By Melinda Rogers
Bob Adler was about to turn 40 in 1995 the first time he watched his brother-in-law finish the Honolulu Marathon. His reaction to those crossing the finish line after running a grueling 26.2 miles?
“Hey, that looks fun,” recalled Adler, dean of the S.J. Quinney College of Law.
Ten months later, he found himself on the starting line of the St. George Marathon. He finished, and liked the experience so much that he went on to finish nine more St.George marathons.
Now turning 60, Adler is primed for a new goal: Finishing a 100-mile trail run in April.
But this race won’t be about just going the distance. Adler will run the Zion 100 Mile course in southern Utah to bring awareness to a goal he has for the University of Utah S.J. Quinney College of Law to reach 100 percent bar passage and 100 percent professional employment placement among its law school graduates.
Adler announced the 100/100 recently at the grand opening of the law school’s new building, a state-of-the art space designed to enhance innovation in legal education, bolster community service, set an example for sustainable practices and provide students with new opportunities for skills training.
He admitted it may seem like an audacious goal to some, but aiming high is something the law school has always done. Adler said the initiative builds on the law school’s already high bar passage rate of 90 percent and professional employment rate of 92 percent last year —numbers that are significantly higher than other national averages across the country among law students.
“Our students deserve no less,” said Adler. “We are backing up this initiative with very concrete strategies to give students every opportunity and every tool to succeed.”
Adler said the law school will find every law student a practicing lawyer mentor through its mentor U program as part of the 100/100 initiative. Students will also have access to new incubator programs and rural lawyer placement to help graduates connect with employment opportunities in underserved communities. An intensive student-faculty learning opportunity for every student through one-on-one or small group work will also be happening more at the law school, Adler said.
He noted affordability is also part of the 100/100 goal, so students can focus on studying and graduate with less debt. The law school recently funded at $1.4 million endowment to fund scholarships for environmental law students and new scholarship funds to honor law school alumni.
He came up with the idea to train for the 100-mile run, when he realized the perseverance it takes to make it through a race of that length is symbolic of the grit and determination it takes to also make it through law school.
The Zion 100 won’t be his first ultra-marathon. Adler tried two other 100-mile races he didn’t finish, before he completed his first 100-mile feat in 2003. Since then, he has completed two other 100-milers and dozens of other ultra marathons over the years as well.
“It struck me as a perfect metaphor,” said Adler of distance running and law school. “If you persist in something, you can do it. If you set a goal, and keep trying, there are no limits to what you can do. It’s a great lesson for law students. Maybe you didn’t start out top of the class, but keep working at it, and you’ll get to where you want to be. You need to be steady and work hard over a long time, and you will get to the finish line.”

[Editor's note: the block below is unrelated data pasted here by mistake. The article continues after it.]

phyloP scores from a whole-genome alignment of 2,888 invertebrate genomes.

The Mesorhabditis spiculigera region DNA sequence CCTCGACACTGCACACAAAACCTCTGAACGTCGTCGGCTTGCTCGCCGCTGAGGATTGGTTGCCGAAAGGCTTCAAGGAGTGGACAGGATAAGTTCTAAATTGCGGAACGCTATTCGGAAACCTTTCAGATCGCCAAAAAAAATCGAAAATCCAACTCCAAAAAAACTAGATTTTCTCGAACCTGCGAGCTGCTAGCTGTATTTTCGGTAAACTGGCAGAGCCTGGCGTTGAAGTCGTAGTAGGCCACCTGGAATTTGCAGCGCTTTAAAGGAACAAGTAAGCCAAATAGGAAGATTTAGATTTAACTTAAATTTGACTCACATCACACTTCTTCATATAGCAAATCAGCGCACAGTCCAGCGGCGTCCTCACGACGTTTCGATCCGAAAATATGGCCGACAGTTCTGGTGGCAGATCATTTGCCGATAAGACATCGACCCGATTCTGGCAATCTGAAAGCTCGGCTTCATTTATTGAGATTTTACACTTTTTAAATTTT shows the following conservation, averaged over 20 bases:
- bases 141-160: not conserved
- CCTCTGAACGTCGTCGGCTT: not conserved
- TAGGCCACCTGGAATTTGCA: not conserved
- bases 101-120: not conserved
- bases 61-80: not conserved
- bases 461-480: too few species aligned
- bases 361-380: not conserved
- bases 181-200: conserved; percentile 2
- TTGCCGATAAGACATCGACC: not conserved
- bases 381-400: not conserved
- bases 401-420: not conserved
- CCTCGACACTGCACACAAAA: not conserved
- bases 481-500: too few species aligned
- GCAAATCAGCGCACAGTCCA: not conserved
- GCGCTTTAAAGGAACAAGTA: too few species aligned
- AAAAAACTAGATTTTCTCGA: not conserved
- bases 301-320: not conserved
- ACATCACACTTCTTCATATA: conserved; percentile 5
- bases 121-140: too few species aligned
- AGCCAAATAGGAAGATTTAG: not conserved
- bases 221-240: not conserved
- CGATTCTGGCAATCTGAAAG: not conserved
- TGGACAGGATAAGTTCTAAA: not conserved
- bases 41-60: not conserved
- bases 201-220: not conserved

Adler gets up daily at 5 a.m. to squeeze in training runs before work. He is chronicling his long runs on a blog housed on the law school’s website. The law school has also launched a fundraising campaign to support student scholarships in connection with the 100/100 initiative.
He trains with friends in Utah’s trail running community, including Dan Barnett, who first met Adler when he took an environmental law course from him at the law school 20 years ago. It was Barnett, now a practicing attorney, who first encouraged Adler to try ultra-marathons and watched as his former professor got hooked on the distance.
The dean’s willingness to go the extra training miles is indicative of who he is as an educator, said Barnett.
“The ability to train for the Zion 100 goes hand in hand with what makes Bob a successful dean of the law school. He is very well organized and sees things through. He’s very efficient; there’s not a lot of extraneous or inconsequential activity with Bob,” said Barnett. “And I don’t think he watches much TV,” he joked.
Barnett said he and other law school alumni are supportive of the 100/100 initiative. Students invest a lot of time and money in law school and at the the end of it, they should be prepared to pass the bar exam and ready to take on meaningful employment, said Barnett.
“But it takes a lot of hard work to do that, and hopefully students (and faculty) will see that, if Bob can make time to teach, juggle dean duties, and train for a 100 mile run, students might be inspired to put in the extra effort needed to meet their own goals, whatever they are,” said Barnett.
“Law school and endurance running are both undertakings that people self-select for. Both require an ability to set a long term goal, do the planning necessary to make it work, adjust and get through the difficult and discouraging parts that will inevitably come, and work hard all the way to the finish,” said Barnett.
“ If you approach them the right way, both can be very fun and rewarding in the long haul. If you approach them the wrong way, they can result in a great deal of pain and suffering,” he added.
Learn more about the law school’s 100/100 initiative here.